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One of the greatest positives about the Android platform, is choice. Hardware, software, apps, theres something for everybody out there somewhere. Customizing your user experience to meet your every need is possible in so many different ways, including something that's used all the time. The keyboard. Like Twitter clients, there's a keyboard out there to suit everyone. 

So, let's focus a little. In particular, on the Google Nexus 7. A pure, un-tampered, vanilla Jelly Bean experience straight from the depths of Mountain View itself. The stock Jelly Bean keyboard is OK, some would argue it's better than OK. For some of us though -- on the Nexus 7 in particular -- the stock keyboard is nothing but frustrating. But, that's cool, we can change it. And, it looks like there's an alternative built right into the Nexus 7 from ASUS, that's possibly worth a look before handing over some of your dollars to buy a replacement, such as the ever impressive SwiftKey. The one caveat -- you may need to be rooted to try it out. Now that's out of the way, click on past the break and we'll show you how to find it. 

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This may not apply to everyone's device, but it did on ours, so it's how we'll tell the tale. You may -- may -- just be able to select the ASUS Keyboard from Settings>Language & Input. But, on our Nexus 7 the app was disabled, frozen, tucked away, however you wish to refer to it. So, to get at it and use it, we have to enable it. With root, it's a simple process. Our tool of choice, Titanium Backup. Upon opening Titanium Backup, you're going to want the "Backup/Restore" tab, and once opened look for one of the purple highlighted bars. This will be the ASUS Keyboard application. The highlight indicates it's frozen.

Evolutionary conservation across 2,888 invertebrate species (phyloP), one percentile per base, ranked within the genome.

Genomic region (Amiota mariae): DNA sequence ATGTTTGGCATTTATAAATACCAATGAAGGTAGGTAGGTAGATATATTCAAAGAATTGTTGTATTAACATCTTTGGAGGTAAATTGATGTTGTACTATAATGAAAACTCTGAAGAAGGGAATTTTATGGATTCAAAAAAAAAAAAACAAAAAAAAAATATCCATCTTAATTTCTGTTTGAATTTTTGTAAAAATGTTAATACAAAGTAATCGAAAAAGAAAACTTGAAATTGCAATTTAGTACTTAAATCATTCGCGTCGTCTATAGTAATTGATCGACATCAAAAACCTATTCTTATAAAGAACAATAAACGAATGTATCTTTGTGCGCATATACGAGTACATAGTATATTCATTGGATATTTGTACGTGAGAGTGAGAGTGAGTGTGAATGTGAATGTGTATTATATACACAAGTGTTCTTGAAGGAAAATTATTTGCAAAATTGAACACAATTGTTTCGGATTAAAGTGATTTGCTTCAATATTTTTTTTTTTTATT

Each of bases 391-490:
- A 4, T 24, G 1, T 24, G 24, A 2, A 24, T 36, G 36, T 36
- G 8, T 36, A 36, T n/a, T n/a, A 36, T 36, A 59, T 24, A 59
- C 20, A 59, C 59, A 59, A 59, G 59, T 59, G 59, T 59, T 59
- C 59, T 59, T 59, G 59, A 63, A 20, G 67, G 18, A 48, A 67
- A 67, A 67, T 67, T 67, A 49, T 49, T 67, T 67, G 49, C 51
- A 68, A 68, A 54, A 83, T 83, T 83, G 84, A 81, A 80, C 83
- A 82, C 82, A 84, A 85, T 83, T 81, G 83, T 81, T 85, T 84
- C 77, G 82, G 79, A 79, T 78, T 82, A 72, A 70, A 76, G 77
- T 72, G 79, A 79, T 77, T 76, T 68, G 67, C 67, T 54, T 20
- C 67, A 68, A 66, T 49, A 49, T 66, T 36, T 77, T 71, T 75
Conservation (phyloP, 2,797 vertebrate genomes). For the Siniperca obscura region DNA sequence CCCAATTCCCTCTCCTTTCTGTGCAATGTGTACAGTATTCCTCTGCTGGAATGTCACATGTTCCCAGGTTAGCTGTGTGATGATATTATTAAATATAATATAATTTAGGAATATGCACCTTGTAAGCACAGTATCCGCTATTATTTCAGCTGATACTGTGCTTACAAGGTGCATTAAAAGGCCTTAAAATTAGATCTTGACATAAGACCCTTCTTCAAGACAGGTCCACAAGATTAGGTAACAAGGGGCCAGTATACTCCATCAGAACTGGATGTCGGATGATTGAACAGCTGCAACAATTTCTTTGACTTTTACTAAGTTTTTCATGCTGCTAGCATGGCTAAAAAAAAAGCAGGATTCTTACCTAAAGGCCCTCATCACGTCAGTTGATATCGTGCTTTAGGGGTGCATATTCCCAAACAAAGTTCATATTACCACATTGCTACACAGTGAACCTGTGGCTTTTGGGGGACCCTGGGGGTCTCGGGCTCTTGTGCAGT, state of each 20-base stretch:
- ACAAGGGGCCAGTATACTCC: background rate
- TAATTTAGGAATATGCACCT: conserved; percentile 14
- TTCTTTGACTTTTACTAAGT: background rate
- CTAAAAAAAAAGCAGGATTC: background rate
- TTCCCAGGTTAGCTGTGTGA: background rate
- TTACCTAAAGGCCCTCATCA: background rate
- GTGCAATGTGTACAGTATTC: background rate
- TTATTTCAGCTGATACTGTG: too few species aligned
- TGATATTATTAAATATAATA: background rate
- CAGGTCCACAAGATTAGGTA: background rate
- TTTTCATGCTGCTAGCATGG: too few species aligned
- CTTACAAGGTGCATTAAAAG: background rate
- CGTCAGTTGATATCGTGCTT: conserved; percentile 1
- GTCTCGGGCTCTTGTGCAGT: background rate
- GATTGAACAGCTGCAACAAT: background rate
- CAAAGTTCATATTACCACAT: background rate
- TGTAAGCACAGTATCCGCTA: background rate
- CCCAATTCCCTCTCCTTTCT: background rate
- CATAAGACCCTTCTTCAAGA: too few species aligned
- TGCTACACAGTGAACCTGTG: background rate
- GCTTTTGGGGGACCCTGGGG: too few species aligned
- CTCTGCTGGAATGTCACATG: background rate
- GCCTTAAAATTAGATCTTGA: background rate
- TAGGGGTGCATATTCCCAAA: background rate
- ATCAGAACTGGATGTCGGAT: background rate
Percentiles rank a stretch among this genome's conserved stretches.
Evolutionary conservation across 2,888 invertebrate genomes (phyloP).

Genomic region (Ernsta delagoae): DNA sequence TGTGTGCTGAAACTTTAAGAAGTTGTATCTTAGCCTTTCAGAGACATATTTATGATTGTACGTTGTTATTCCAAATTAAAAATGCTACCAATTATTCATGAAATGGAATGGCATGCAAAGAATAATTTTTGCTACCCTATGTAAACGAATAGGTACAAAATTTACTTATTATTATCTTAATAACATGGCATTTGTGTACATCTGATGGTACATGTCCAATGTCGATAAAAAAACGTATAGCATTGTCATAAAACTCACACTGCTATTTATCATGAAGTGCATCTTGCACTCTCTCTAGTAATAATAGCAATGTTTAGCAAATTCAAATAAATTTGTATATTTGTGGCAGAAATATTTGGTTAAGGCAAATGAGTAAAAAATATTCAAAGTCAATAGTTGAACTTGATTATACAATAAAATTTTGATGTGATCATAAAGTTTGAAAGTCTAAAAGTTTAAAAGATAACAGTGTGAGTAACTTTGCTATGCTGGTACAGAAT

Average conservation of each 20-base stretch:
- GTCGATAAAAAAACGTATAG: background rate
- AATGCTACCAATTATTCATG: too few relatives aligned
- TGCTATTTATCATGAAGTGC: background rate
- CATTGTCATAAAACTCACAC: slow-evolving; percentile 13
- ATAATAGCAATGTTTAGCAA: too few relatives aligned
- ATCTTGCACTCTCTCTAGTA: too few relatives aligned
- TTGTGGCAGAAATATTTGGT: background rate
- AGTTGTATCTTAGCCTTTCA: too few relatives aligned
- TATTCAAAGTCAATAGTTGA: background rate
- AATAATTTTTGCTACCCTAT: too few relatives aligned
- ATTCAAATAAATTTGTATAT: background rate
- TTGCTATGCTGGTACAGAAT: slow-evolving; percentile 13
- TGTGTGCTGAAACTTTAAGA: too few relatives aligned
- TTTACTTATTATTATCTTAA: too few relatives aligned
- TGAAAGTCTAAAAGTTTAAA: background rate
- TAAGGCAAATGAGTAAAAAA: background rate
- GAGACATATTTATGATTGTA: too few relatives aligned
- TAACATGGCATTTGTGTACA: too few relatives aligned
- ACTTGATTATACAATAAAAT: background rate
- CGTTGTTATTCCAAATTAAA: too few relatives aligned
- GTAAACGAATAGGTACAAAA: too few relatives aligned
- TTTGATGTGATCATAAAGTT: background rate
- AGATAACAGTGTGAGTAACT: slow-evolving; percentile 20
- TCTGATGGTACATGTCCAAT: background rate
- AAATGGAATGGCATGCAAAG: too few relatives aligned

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Tapping on the highlight will open up the window we see here, and to activate the keyboard simply hit "Defrost!" Voila. Next time you head into the Settings>Language & Input menu, a new selection will be visible titled ASUS Keyboard. Sadly, next time you reboot your Nexus 7, the app will become re-frozen by default. The trick is to convert it to a user app, that way when you do reboot, you don't lose your selection. This can be achieved by long pressing on the app in the same "Backup/Restore" tab, and tapping on the button labelled "convert to user app." Simple. 

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So, what about the keyboard itself then. Any good? Well, like many applications you'll need to try it out to see if it fits for you. Touch response is OK, but it does have a habit of ignoring some screen taps, in our experience recognising the space bar seemed to be the worst area. It does have a row of numbers up top though, which is pretty useful. The party piece is the Swype-eque capabilities of the keyboard. In this capacity it's pretty good. Accuracy seems to be pretty much on the money, and on a nice, big screen like the Nexus 7, typing in this way was actually a pleasurable experience. This coming from someone who can't abide such keyboards on a smartphone screen. 

Either way, give it a try for yourselves. There's bound to be mixed feelings on this one, so why not hit us up in the comments below and give us yours. 

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